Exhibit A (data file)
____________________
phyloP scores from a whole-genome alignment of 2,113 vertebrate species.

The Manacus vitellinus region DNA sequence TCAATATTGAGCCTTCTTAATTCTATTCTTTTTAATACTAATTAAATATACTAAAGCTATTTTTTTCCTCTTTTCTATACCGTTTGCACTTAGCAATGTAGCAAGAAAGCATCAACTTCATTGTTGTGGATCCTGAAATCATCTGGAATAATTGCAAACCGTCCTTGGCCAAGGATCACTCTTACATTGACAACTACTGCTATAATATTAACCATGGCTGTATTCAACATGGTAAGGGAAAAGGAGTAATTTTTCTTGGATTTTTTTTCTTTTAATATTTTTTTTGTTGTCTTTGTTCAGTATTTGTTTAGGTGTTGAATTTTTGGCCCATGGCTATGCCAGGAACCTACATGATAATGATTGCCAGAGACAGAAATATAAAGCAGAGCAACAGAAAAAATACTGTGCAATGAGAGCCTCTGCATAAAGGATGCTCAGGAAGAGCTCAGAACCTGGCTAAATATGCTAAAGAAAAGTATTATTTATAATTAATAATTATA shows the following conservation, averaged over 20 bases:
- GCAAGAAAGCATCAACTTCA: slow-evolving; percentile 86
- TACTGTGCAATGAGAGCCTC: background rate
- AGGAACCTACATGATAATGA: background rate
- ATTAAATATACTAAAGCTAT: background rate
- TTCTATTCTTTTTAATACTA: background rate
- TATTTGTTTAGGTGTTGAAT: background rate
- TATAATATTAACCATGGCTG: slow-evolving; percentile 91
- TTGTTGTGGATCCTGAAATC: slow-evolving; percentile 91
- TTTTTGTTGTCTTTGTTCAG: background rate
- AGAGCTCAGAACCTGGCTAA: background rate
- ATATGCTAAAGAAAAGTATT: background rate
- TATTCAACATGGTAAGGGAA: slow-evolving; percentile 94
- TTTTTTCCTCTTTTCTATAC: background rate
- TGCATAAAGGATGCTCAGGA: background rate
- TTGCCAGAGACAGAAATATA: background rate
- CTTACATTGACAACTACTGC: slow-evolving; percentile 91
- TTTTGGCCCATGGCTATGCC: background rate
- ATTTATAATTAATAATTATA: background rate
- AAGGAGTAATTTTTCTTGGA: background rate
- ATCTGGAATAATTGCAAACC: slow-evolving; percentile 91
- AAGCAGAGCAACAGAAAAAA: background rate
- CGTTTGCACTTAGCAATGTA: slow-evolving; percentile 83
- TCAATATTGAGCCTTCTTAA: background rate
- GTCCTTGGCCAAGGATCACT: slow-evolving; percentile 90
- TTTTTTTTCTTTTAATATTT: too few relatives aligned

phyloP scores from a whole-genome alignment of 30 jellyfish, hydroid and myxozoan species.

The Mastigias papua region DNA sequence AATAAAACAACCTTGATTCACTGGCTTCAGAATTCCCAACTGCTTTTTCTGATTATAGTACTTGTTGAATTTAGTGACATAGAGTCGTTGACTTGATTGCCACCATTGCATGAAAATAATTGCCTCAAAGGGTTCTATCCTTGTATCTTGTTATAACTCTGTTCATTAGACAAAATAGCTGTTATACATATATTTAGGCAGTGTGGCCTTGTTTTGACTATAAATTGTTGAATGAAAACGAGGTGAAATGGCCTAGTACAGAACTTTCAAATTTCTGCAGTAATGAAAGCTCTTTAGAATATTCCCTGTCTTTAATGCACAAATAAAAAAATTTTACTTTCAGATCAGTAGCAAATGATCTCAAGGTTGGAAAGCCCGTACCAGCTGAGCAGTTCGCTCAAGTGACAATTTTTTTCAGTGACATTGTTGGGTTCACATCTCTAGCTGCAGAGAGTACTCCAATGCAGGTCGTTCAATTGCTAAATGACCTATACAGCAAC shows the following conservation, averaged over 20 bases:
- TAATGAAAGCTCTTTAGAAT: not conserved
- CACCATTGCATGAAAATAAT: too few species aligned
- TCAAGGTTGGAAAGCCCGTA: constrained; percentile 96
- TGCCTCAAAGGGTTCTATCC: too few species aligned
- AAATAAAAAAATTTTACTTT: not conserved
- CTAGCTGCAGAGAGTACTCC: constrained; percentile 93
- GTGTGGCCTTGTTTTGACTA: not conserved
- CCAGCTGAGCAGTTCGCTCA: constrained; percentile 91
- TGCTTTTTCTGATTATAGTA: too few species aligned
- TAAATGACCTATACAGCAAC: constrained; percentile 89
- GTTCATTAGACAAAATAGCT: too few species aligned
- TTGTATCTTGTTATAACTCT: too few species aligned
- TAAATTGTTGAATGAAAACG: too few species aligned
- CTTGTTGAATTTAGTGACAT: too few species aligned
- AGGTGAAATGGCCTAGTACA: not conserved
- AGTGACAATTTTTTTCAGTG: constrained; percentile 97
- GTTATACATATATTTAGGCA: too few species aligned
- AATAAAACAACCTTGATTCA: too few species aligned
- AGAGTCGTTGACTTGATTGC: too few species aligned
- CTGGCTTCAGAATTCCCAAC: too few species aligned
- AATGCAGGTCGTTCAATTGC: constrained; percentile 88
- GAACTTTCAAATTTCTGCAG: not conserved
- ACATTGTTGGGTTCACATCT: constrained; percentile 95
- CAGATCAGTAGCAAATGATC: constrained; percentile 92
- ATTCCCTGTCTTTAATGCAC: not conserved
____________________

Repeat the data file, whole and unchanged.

phyloP scores from a whole-genome alignment of 2,113 vertebrate species.

The Manacus vitellinus region DNA sequence TCAATATTGAGCCTTCTTAATTCTATTCTTTTTAATACTAATTAAATATACTAAAGCTATTTTTTTCCTCTTTTCTATACCGTTTGCACTTAGCAATGTAGCAAGAAAGCATCAACTTCATTGTTGTGGATCCTGAAATCATCTGGAATAATTGCAAACCGTCCTTGGCCAAGGATCACTCTTACATTGACAACTACTGCTATAATATTAACCATGGCTGTATTCAACATGGTAAGGGAAAAGGAGTAATTTTTCTTGGATTTTTTTTCTTTTAATATTTTTTTTGTTGTCTTTGTTCAGTATTTGTTTAGGTGTTGAATTTTTGGCCCATGGCTATGCCAGGAACCTACATGATAATGATTGCCAGAGACAGAAATATAAAGCAGAGCAACAGAAAAAATACTGTGCAATGAGAGCCTCTGCATAAAGGATGCTCAGGAAGAGCTCAGAACCTGGCTAAATATGCTAAAGAAAAGTATTATTTATAATTAATAATTATA shows the following conservation, averaged over 20 bases:
- GCAAGAAAGCATCAACTTCA: slow-evolving; percentile 86
- TACTGTGCAATGAGAGCCTC: background rate
- AGGAACCTACATGATAATGA: background rate
- ATTAAATATACTAAAGCTAT: background rate
- TTCTATTCTTTTTAATACTA: background rate
- TATTTGTTTAGGTGTTGAAT: background rate
- TATAATATTAACCATGGCTG: slow-evolving; percentile 91
- TTGTTGTGGATCCTGAAATC: slow-evolving; percentile 91
- TTTTTGTTGTCTTTGTTCAG: background rate
- AGAGCTCAGAACCTGGCTAA: background rate
- ATATGCTAAAGAAAAGTATT: background rate
- TATTCAACATGGTAAGGGAA: slow-evolving; percentile 94
- TTTTTTCCTCTTTTCTATAC: background rate
- TGCATAAAGGATGCTCAGGA: background rate
- TTGCCAGAGACAGAAATATA: background rate
- CTTACATTGACAACTACTGC: slow-evolving; percentile 91
- TTTTGGCCCATGGCTATGCC: background rate
- ATTTATAATTAATAATTATA: background rate
- AAGGAGTAATTTTTCTTGGA: background rate
- ATCTGGAATAATTGCAAACC: slow-evolving; percentile 91
- AAGCAGAGCAACAGAAAAAA: background rate
- CGTTTGCACTTAGCAATGTA: slow-evolving; percentile 83
- TCAATATTGAGCCTTCTTAA: background rate
- GTCCTTGGCCAAGGATCACT: slow-evolving; percentile 90
- TTTTTTTTCTTTTAATATTT: too few relatives aligned

phyloP scores from a whole-genome alignment of 30 jellyfish, hydroid and myxozoan species.

The Mastigias papua region DNA sequence AATAAAACAACCTTGATTCACTGGCTTCAGAATTCCCAACTGCTTTTTCTGATTATAGTACTTGTTGAATTTAGTGACATAGAGTCGTTGACTTGATTGCCACCATTGCATGAAAATAATTGCCTCAAAGGGTTCTATCCTTGTATCTTGTTATAACTCTGTTCATTAGACAAAATAGCTGTTATACATATATTTAGGCAGTGTGGCCTTGTTTTGACTATAAATTGTTGAATGAAAACGAGGTGAAATGGCCTAGTACAGAACTTTCAAATTTCTGCAGTAATGAAAGCTCTTTAGAATATTCCCTGTCTTTAATGCACAAATAAAAAAATTTTACTTTCAGATCAGTAGCAAATGATCTCAAGGTTGGAAAGCCCGTACCAGCTGAGCAGTTCGCTCAAGTGACAATTTTTTTCAGTGACATTGTTGGGTTCACATCTCTAGCTGCAGAGAGTACTCCAATGCAGGTCGTTCAATTGCTAAATGACCTATACAGCAAC shows the following conservation, averaged over 20 bases:
- TAATGAAAGCTCTTTAGAAT: not conserved
- CACCATTGCATGAAAATAAT: too few species aligned
- TCAAGGTTGGAAAGCCCGTA: constrained; percentile 96
- TGCCTCAAAGGGTTCTATCC: too few species aligned
- AAATAAAAAAATTTTACTTT: not conserved
- CTAGCTGCAGAGAGTACTCC: constrained; percentile 93
- GTGTGGCCTTGTTTTGACTA: not conserved
- CCAGCTGAGCAGTTCGCTCA: constrained; percentile 91
- TGCTTTTTCTGATTATAGTA: too few species aligned
- TAAATGACCTATACAGCAAC: constrained; percentile 89
- GTTCATTAGACAAAATAGCT: too few species aligned
- TTGTATCTTGTTATAACTCT: too few species aligned
- TAAATTGTTGAATGAAAACG: too few species aligned
- CTTGTTGAATTTAGTGACAT: too few species aligned
- AGGTGAAATGGCCTAGTACA: not conserved
- AGTGACAATTTTTTTCAGTG: constrained; percentile 97
- GTTATACATATATTTAGGCA: too few species aligned
- AATAAAACAACCTTGATTCA: too few species aligned
- AGAGTCGTTGACTTGATTGC: too few species aligned
- CTGGCTTCAGAATTCCCAAC: too few species aligned
- AATGCAGGTCGTTCAATTGC: constrained; percentile 88
- GAACTTTCAAATTTCTGCAG: not conserved
- ACATTGTTGGGTTCACATCT: constrained; percentile 95
- CAGATCAGTAGCAAATGATC: constrained; percentile 92
- ATTCCCTGTCTTTAATGCAC: not conserved